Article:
The idea that the world is an illusion that betrays its real origin has a long tradition and can be found in the writings of Hindu rishis, early Greek philosophers, and Christian Gnostics. What is perhaps surprising is to find such a rich literature on the subject in neuroscience and quantum physics. The latest, and perhaps most provocative, idea to gain some currency in varying scientific disciplines is the hypothesis that the universe is the result of a computational simulation and, as such, is an incredibly rich and detailed illusion that has ultimately tricked us into believing otherwise.
©2014 David Christopher Lane (P)2016 David Christopher Lane
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Customer Reviews

Most Helpful
5 out of 5 stars
By Fred on 05-03-16

Saved Me

Would you recommend this audiobook to a friend? If so, why?

Yes...listening was much easier than trying to read it on my own.

What did you like best about this story?

Not a story...A had to read this for a course I'm taking. Found it very tough going.
It made a lot more sense to me listening than reading on my own. Narrator helped me make sense of some difficult concepts. Trying to "parse" the sentences and pronounce some difficult words on my own was not working for me.

Which scene was your favorite?

No scenes...non-fiction.

If you were to make a film of this book, what would the tag line be?

I doubt is this would be a film.

Any additional comments?

Narrator did a very good job of helping me to understand this. I actually had to listen twice to really "get" it. Good thing was, I was able to do it driving to school every day so that was a big time saver. Another big advantage of the audio was pronunciations. During class discussion I was able to pronounce some of the Indian names and word correctly, earning approving looks from the Prof and a bit of envy from other students. Many thanks to the publisher for making this available in audio. It saved my butt! :)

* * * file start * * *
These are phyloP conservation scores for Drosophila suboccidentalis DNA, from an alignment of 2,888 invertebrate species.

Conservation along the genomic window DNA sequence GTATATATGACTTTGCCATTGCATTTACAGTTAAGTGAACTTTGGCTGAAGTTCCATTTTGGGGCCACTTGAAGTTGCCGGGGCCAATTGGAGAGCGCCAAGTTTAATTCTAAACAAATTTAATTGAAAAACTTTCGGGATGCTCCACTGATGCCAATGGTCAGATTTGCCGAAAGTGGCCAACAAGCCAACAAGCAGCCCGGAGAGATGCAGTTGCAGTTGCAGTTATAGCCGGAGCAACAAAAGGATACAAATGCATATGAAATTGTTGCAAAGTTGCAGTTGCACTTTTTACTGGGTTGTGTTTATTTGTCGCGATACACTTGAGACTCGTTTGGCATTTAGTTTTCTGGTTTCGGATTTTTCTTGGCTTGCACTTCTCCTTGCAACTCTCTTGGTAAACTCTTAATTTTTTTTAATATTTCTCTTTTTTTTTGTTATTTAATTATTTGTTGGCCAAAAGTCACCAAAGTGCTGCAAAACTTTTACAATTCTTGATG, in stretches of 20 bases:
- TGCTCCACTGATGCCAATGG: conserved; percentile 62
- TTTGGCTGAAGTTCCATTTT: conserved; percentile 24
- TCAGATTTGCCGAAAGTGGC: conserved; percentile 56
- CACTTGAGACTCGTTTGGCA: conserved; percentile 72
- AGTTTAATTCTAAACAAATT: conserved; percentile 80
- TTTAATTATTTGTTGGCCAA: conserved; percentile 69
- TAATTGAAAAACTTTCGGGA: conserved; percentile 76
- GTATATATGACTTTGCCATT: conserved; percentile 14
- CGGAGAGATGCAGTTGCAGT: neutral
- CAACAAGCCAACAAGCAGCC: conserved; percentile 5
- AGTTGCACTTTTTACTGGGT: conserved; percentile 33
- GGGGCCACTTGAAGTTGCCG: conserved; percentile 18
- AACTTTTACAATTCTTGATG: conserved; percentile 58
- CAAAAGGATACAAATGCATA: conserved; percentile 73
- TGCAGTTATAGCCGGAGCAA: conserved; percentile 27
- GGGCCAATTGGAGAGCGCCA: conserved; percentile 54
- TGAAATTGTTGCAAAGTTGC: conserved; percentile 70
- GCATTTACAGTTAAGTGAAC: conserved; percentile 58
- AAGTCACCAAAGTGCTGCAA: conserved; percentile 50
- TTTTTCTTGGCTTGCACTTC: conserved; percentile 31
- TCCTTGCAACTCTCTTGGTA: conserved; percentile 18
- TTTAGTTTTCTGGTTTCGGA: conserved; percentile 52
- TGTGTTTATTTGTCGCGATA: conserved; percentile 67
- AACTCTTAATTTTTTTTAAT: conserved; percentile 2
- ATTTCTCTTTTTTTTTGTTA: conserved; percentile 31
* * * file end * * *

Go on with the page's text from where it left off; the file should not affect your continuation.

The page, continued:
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15 of 15 people found this review helpful

4 out of 5 stars
By Daniel on 27-02-16


What made the experience of listening to Is the Universe an App? the most enjoyable?

The Lanes put together an accessible and entertaining overview of current theories of consciousness.

What did you like about the performance? What did you dislike?

James Killavey, at least in this book, has one of the strangest reading cadences and end-sentence inflections I've ever heard. I put the chances at about 50/50 he's an AI.

Any additional comments?

One of the Lanes has an annoying preoccupation with a particular East Indian guru and a contemporary writer who espouses mystical dualism. A little of these two goes a long way, and they are used more than a little.

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4 of 20 people found this review helpful

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